Twiglett Sun 02-Jan-05 13:41:22

you can put the hc cream in aqueous cream .. say 50:50 to ensure a truly thin covering

HTH

misdee Sun 02-Jan-05 14:11:47

You need to be working towards breaking the itch/scratch cycle.

Go with recomended advice on steroid creams, tapering off after a week, so hopefully the stubborn patches wil lclear up. Short bursts of steroid creams arent going to harm him.

Ask Gp to refer to dermotologist, as they are better at dealer with eczema than most gp's. They should be able to help u find a suitable treatment, but the appointment may take months to come thro.

Try getting some mitten pyjamas from cotton comfort for night time, as i find my dd's scratch more at night, even whilst they are fast asleep.

Vallagen (spelling??) is meant to be very good for eczema sufferers, as piriton can sometimes itstead of making a child drowsey actually make them hyper.

Sandi102 Sun 02-Jan-05 17:40:43

thanks misdee and twiglett. ds goes for allergy testing at the end of this month and after that will be seeing his dermatologist. strangely enough though ds's face was all clear this afternoon. I popped out to ikea (it was madness!! ) and when i came back he had a red patch on his face, right beside his mouth. He ate a shortbread biscuit and some ham on its own. I know..a strange combination.

re. HC cream. I find now, that im using this everyday on the bad patches. it never used to be like this. It was like every other week. perhaps i need a change in HC cream. he's on NC 1%.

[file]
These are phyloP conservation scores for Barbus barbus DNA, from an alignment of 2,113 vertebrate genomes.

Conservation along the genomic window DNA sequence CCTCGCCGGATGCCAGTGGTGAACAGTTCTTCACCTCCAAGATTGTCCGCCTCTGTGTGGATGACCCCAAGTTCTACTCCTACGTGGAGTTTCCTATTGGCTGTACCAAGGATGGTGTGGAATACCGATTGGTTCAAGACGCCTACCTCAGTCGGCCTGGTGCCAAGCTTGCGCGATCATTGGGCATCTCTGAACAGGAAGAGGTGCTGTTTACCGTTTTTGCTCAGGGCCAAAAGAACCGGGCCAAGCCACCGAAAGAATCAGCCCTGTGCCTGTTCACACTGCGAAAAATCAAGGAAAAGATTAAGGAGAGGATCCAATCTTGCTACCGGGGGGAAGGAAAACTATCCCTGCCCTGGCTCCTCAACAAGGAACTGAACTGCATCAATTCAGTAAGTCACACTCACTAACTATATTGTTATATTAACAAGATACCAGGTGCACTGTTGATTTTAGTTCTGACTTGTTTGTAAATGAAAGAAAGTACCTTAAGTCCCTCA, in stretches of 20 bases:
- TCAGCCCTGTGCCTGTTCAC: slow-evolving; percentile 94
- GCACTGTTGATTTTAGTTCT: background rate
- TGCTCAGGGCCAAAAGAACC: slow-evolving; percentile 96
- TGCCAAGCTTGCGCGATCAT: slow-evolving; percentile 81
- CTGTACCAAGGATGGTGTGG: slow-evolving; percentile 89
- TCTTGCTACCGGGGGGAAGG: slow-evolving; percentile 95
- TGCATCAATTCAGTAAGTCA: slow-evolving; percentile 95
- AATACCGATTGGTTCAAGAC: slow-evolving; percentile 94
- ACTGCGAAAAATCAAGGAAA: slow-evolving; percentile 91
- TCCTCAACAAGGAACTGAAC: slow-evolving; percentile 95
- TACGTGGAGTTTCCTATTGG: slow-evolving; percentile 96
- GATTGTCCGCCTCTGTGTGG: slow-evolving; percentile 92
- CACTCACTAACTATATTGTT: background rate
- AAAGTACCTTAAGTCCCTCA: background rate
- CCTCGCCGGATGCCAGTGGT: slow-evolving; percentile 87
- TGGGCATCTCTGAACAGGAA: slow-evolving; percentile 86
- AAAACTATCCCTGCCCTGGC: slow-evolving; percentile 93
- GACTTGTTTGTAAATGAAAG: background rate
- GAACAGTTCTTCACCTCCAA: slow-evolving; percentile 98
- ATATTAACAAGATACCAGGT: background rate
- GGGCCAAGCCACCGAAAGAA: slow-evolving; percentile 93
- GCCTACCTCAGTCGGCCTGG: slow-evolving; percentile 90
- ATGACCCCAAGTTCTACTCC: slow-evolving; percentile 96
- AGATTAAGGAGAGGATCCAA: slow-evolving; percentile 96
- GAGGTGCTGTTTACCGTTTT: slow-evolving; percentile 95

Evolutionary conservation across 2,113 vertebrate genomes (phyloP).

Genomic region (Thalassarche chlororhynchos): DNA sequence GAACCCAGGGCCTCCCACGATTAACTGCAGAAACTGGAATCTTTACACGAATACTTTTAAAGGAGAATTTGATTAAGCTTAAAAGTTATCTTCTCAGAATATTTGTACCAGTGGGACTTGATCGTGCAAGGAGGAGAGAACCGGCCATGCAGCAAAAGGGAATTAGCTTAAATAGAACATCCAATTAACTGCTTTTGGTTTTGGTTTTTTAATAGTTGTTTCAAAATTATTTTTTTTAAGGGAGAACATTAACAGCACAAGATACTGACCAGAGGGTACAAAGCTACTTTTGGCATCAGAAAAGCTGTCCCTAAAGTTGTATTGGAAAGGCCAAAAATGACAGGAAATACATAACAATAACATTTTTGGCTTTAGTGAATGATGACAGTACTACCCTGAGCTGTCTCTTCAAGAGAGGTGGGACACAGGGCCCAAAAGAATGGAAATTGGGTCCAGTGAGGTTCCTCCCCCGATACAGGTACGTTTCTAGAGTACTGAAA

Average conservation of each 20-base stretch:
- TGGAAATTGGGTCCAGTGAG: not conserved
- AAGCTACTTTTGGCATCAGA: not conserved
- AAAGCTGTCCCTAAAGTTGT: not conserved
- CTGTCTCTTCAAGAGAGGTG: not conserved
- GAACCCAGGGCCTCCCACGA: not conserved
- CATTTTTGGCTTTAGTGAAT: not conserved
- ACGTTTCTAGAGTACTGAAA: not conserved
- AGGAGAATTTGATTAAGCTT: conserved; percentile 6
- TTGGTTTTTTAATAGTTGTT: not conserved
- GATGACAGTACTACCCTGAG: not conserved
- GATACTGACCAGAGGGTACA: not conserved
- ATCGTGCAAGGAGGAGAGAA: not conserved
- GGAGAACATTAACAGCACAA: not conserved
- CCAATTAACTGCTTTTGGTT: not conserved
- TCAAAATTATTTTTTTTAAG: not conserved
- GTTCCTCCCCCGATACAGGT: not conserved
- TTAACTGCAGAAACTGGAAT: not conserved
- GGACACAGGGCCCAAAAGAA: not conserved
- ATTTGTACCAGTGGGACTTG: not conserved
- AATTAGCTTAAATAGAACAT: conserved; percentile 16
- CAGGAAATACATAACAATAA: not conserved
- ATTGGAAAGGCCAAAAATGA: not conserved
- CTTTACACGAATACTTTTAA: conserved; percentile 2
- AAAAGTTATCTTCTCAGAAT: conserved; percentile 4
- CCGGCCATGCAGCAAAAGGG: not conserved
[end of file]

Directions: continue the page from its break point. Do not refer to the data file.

mixing the creams are a great idea. I'll try aloe vera and HC mixed as a small sample and see if this helps. Have you heard of SK cream? I hear its good.

Twiglett Sun 02-Jan-05 18:30:43

not actually sure if mixing creams with active ingredients is such a good idea

I think you can mix in aqueous cream because it isn't an active cream .. its just a suspension one (if that makes sense) .. at least I was advised to do this by doctor

I would've thought it might be more likely to be the shortbread than the ham ... have you tried cutting out gluten in his diet??? .. try it for a couple of weeks .. he can still have his favourites I'm sure, eg Sainsbury's do a range of gluten free biscuits including shortbread with jammy bits which are really quite yummy

Chandra Tue 04-Jan-05 10:44:10

Twigglet is right, some creams like Eucerin intensify the effect of other creams (that why it's advised to wait 20 minutes to apply a different cream. Besides... if you mix the HC with another cream like acqueous cream you are actually making the HC less effective, I have noticed that applying less HC than advised only makes longer the time you have to use it and therefore you end up using more HC for a longer time, use it as directed the number of applications is significatively reduced, as once the cycle is broken you only need to maintain the skin moisturised to keep it fine. Otherwise you can end up using HC in a regular basis. However, in some cases children are not really responsive to HC. DS went from 0.5 to 2.5 without a significative improvement, that's why it is so important to see a dermatologist who can "measure" how bad is the problem and prescribe a different treatment if he/she believes it's neccessary.